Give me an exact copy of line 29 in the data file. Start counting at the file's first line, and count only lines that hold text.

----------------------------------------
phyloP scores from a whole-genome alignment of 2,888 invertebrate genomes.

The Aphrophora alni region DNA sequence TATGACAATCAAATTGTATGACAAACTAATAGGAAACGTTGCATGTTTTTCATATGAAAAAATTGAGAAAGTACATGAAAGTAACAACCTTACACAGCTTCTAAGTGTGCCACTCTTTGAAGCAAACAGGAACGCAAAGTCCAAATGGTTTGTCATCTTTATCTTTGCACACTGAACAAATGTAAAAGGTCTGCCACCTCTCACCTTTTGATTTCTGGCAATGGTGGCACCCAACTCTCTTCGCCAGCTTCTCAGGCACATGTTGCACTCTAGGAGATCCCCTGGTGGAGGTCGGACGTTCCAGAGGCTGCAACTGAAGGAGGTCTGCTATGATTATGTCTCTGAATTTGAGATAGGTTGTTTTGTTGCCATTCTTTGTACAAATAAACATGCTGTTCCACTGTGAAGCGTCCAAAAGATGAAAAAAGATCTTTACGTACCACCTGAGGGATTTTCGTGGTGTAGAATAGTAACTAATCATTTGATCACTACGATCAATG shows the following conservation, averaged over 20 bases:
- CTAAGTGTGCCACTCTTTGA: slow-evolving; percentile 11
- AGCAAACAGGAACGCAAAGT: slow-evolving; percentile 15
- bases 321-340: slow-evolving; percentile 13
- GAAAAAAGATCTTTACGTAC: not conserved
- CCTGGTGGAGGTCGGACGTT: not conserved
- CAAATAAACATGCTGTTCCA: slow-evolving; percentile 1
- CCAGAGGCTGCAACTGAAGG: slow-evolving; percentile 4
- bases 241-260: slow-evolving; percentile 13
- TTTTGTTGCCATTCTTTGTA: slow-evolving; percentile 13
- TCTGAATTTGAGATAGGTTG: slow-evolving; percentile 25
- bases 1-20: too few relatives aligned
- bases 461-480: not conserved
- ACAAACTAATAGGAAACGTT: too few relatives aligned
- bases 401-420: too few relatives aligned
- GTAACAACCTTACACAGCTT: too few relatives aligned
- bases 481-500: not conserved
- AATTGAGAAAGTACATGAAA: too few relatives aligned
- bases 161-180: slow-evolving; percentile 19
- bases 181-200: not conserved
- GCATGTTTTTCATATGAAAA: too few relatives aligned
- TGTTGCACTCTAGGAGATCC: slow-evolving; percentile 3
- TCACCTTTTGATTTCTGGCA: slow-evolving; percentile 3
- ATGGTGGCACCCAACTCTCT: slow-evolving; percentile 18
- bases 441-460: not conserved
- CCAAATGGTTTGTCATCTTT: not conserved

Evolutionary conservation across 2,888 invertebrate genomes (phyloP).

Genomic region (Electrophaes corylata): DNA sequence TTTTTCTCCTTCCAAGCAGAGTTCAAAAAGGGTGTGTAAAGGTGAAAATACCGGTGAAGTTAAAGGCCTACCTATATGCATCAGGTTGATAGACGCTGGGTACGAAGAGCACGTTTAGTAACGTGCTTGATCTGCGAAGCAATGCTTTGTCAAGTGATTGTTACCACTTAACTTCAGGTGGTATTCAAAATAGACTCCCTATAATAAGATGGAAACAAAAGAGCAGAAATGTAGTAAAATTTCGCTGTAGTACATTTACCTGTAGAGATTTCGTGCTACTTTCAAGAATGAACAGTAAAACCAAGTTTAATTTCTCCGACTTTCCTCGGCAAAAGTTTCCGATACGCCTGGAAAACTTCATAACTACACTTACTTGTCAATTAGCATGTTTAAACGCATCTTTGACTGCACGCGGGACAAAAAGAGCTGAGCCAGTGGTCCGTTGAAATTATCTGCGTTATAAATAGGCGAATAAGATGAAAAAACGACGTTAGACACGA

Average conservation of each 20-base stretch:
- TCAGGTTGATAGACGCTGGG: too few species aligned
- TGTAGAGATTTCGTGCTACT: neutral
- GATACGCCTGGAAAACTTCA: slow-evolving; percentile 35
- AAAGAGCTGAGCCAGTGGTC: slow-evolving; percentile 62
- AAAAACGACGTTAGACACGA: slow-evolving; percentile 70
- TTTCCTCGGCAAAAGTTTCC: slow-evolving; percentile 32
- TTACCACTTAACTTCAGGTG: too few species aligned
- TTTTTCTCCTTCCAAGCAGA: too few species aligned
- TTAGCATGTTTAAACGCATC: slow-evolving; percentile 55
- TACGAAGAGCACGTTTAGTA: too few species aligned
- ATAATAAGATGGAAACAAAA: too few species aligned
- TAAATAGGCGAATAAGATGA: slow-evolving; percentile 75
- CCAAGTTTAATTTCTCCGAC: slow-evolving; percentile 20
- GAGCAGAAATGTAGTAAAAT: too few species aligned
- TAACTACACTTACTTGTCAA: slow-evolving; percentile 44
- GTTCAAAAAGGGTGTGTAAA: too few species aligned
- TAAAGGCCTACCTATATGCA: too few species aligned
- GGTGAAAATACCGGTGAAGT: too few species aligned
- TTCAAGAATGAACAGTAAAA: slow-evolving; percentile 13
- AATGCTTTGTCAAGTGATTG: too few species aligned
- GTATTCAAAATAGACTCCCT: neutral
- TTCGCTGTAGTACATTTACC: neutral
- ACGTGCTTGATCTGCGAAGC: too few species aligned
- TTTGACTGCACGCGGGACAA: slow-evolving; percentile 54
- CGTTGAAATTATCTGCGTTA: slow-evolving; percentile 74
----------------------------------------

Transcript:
Genomic region (Electrophaes corylata): DNA sequence TTTTTCTCCTTCCAAGCAGAGTTCAAAAAGGGTGTGTAAAGGTGAAAATACCGGTGAAGTTAAAGGCCTACCTATATGCATCAGGTTGATAGACGCTGGGTACGAAGAGCACGTTTAGTAACGTGCTTGATCTGCGAAGCAATGCTTTGTCAAGTGATTGTTACCACTTAACTTCAGGTGGTATTCAAAATAGACTCCCTATAATAAGATGGAAACAAAAGAGCAGAAATGTAGTAAAATTTCGCTGTAGTACATTTACCTGTAGAGATTTCGTGCTACTTTCAAGAATGAACAGTAAAACCAAGTTTAATTTCTCCGACTTTCCTCGGCAAAAGTTTCCGATACGCCTGGAAAACTTCATAACTACACTTACTTGTCAATTAGCATGTTTAAACGCATCTTTGACTGCACGCGGGACAAAAAGAGCTGAGCCAGTGGTCCGTTGAAATTATCTGCGTTATAAATAGGCGAATAAGATGAAAAAACGACGTTAGACACGA